Home' Asian Aviation : AAV June 2010 Contents Despite a first-half loss of S$466 million
(US$331.6 million), Singapore Airlines (SIA)
turned a profit of S$215.8 million for the
full year ended 31 March, maintaining its
unbroken record of annual profitability.
Revenue hit S$12.07 billion, a drop of
20.56 percent, while expenditure was
S$12.64 billion, down 16.23 percent. The
airline carried 16.48 million passengers,
fewer than the year-earlier total of 18.29
million, although average load factor rose
1.9 percentage points to 78.4 percent, as the
airline reduced capacity.
In the last quarter of the financial year,
SIA took delivery of three Airbus A330-300s
and decommissioned one Boeing 747-400
and one 777-200. A new, five-times weekly
service to Munich using 777-300ER aircraft
was launched on 28 March and the carrier's
ten weekly 777-300ER services to Zurich were
upgraded to a daily Airbus A380-800 service.
The all-business class A340-500 service to
Newark returned to normal daily operations
in January. On the other hand, services
to Karachi, Pakistan, and Nanjing, China,
were withdrawn in February and March
respectively, while frequencies to Vietnam's
Ho Chi Minh City and Guangzhou, China,
were reduced due to tough competition from
A new service to Tokyo's Haneda Airport
will be launched in October and frequencies
to Hong Kong, Delhi and Seoul will be
On 29 April, SIA signed an agreement to
lease six 777-200s to Royal Brunei Airlines for
a period of between two to two-and-a-half
years. An agreement to sell four 777-200s to
Transaero Airlines was concluded on 3 May.
SIA predicts fuel costs will continue to be a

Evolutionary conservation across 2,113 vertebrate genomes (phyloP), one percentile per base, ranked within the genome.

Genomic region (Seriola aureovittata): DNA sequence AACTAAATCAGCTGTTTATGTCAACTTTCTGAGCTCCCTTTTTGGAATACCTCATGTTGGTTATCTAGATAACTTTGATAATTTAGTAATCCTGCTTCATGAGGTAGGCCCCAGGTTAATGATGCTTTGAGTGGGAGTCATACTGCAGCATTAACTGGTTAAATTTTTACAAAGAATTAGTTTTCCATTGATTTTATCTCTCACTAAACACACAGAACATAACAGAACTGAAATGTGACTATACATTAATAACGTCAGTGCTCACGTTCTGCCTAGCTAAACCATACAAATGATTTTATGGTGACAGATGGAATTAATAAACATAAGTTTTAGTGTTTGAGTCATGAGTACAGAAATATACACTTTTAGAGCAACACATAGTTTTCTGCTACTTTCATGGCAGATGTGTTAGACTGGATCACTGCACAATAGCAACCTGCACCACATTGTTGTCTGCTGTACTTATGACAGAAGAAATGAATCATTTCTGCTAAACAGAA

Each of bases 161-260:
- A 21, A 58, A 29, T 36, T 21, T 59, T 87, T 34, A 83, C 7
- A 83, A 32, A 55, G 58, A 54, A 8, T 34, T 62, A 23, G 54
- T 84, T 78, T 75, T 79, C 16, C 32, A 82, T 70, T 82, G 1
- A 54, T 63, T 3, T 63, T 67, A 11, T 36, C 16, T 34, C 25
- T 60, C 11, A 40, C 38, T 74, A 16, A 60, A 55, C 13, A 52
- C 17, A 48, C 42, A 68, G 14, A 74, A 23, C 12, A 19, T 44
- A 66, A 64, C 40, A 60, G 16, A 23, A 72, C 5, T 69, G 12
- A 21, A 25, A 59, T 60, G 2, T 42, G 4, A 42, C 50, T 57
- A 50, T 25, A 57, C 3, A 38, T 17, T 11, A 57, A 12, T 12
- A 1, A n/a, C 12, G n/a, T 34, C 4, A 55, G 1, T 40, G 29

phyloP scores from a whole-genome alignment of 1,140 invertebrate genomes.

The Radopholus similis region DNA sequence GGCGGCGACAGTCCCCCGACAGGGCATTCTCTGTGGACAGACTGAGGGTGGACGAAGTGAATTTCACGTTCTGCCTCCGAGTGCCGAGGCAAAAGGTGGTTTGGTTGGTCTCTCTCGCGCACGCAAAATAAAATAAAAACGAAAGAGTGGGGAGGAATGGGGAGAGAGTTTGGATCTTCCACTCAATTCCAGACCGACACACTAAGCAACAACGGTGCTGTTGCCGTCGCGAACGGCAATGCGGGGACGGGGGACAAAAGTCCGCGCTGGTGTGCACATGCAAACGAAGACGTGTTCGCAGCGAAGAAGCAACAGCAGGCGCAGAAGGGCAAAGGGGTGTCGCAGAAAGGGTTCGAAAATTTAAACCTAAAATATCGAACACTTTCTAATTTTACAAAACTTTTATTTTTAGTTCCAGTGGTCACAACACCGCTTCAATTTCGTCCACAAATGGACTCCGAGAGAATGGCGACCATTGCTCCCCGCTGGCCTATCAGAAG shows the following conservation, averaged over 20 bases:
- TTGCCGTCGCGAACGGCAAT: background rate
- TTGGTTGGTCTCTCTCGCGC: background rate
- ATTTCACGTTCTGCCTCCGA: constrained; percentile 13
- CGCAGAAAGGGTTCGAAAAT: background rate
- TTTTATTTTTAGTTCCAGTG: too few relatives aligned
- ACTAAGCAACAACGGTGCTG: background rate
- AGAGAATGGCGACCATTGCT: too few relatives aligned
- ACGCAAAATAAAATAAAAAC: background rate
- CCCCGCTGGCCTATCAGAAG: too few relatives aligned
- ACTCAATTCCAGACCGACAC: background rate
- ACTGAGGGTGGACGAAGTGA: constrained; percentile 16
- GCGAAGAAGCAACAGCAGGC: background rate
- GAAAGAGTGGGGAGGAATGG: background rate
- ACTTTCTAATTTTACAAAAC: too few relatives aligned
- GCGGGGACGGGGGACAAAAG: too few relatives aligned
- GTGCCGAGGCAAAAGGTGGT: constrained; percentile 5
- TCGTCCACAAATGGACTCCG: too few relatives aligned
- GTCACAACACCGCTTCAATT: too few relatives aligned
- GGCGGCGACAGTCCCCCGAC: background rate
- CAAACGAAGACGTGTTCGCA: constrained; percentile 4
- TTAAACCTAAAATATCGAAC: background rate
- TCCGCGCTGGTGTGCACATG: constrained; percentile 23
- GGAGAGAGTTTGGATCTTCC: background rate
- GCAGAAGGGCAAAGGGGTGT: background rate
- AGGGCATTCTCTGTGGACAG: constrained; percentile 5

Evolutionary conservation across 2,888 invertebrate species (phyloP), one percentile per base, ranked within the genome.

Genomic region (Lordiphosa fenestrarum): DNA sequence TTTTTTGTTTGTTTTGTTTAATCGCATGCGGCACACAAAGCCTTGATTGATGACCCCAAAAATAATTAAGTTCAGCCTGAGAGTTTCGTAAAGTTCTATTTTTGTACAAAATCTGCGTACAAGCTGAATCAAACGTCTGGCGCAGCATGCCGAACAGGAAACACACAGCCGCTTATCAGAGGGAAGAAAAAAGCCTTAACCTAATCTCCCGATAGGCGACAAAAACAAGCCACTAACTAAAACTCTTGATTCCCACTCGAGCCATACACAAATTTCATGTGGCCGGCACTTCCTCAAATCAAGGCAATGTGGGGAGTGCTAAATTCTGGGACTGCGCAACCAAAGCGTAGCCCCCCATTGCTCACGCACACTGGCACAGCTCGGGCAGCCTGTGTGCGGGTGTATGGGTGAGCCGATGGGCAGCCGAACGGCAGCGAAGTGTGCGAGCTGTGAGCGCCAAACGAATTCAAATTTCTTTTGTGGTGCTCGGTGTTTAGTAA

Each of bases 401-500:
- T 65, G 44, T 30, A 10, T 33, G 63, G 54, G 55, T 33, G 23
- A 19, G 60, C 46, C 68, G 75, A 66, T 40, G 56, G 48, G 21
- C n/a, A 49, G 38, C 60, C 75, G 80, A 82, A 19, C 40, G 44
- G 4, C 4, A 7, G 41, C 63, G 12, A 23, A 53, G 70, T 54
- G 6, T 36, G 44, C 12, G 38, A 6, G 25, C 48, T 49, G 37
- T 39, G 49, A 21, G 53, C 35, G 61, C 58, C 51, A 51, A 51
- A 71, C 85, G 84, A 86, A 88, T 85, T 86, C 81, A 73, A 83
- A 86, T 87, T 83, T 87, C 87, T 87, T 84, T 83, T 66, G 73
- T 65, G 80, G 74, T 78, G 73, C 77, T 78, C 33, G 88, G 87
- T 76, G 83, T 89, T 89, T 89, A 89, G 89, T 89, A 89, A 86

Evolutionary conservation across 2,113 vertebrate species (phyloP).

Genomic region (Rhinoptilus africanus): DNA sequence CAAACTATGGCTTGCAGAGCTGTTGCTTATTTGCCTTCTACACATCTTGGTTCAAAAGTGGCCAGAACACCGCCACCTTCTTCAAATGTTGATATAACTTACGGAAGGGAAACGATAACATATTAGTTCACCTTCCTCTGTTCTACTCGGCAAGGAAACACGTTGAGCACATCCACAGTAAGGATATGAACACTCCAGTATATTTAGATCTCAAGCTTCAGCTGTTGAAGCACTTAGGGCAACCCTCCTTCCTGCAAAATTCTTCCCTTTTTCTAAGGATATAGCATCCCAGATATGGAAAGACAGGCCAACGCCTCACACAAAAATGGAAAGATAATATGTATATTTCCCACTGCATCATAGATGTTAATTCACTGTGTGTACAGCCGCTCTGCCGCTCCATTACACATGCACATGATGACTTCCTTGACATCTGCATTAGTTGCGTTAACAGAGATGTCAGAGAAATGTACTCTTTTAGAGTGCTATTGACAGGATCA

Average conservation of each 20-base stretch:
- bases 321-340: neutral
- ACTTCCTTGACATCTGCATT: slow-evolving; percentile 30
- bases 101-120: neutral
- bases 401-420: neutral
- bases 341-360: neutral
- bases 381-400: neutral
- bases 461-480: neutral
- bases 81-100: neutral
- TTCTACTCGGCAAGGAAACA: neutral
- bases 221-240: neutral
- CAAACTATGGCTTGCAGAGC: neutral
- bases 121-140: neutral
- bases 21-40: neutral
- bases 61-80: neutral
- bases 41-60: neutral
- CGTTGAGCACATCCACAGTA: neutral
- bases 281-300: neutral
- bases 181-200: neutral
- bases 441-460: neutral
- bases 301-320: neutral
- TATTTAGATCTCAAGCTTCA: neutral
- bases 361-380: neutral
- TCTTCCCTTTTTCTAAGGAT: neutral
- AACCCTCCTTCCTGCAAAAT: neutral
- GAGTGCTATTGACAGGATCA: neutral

concern for the group this year, adding that
it is difficult to predict how the price of fuel
will fluctuate over the next 12 months. The
group's jet-fuel requirement is projected to
be 33 million barrels. The company plans to
hedge at least a fifth of that amount.
Advance travel bookings for the year ahead
are encouraging, especially in business class,
the carrier says. Similarly, forward indicators
suggest that the recent recovery in air cargo
volume will be sustained in the near term.
Passenger and cargo yields should keep pace
with the growth in demand.
"The sustainability of this improvement
depends on developments in the world
economy and on business, and consumer
confidence," SIA says.
From May through to March 2011, SIA
will take delivery of four A380-800s and
eight A330-300s, while one 747-400 will be
returned to the lessor and ten 777-200s will
be retired from the fleet.
SIA currently operates a fleet of 10 A380-
800s, seven 747-400s, 75 777s, five A340-
500s and 11 A330-300s. -- William Dennis
SIA overcomes first-half
loss to post full-year profit
An Air India Express (AIE) Boeing 737-800
overshot the hilltop runway at Mangalore
International Airport (MAI) on 22 May after
attempting to land in fine weather, killing 152
of the 160 passengers and six crew members
Flight IX812 from Dubai to Mangalore was
unable to stop in time at the end of Runway 24
and plunged 90 metres off a cliff into a forest,
breaking in two at the wing and bursting into
According to M Chandrashekar, an official
of the Ministry of Civil Aviation in Delhi, initial
investigations show that the pilot intended
to abort the landing, but failed to pull up
after the aircraft touched down far along the
2.4km runway. Visibility was said to be good,
at 3000m on final approach. There was no
indication that flight IX812 was in distress prior
The eight survivors were those who sat in the
wing area where the fuselage snapped.
The aircraft's flight recorders have yet to be
recovered. The 737 was delivered to Air India in
Mumbai-based AIE is a low-cost carrier (LCC)
wholly-owned by Air India. It was set up in
2006 due to fierce competition from the slew
of new LCCs that had surfaced in the Indian
AIE operates a fleet of 24 737-800s, all
configured to seat 180 in a single-class layout.
It has a network of 14 international and 17
domestic destinations. This is the seventh crash
involving Air India or its subsidiary since 1978.
MAI is located on a hilltop, with the runway
landing approaches on either end leading up
to steep drops. The east end of the runway is
500m from the drop, while the west end is just
83m away. An Indian airport official said the
unevenness of the runway makes landing very
challenging. -- William Dennis
Air India Express Boeing 737 overshoots runway: 158 killed
Singapore Airlines operates 75 Boeing 777s in its fleet.
| JUNE 2010
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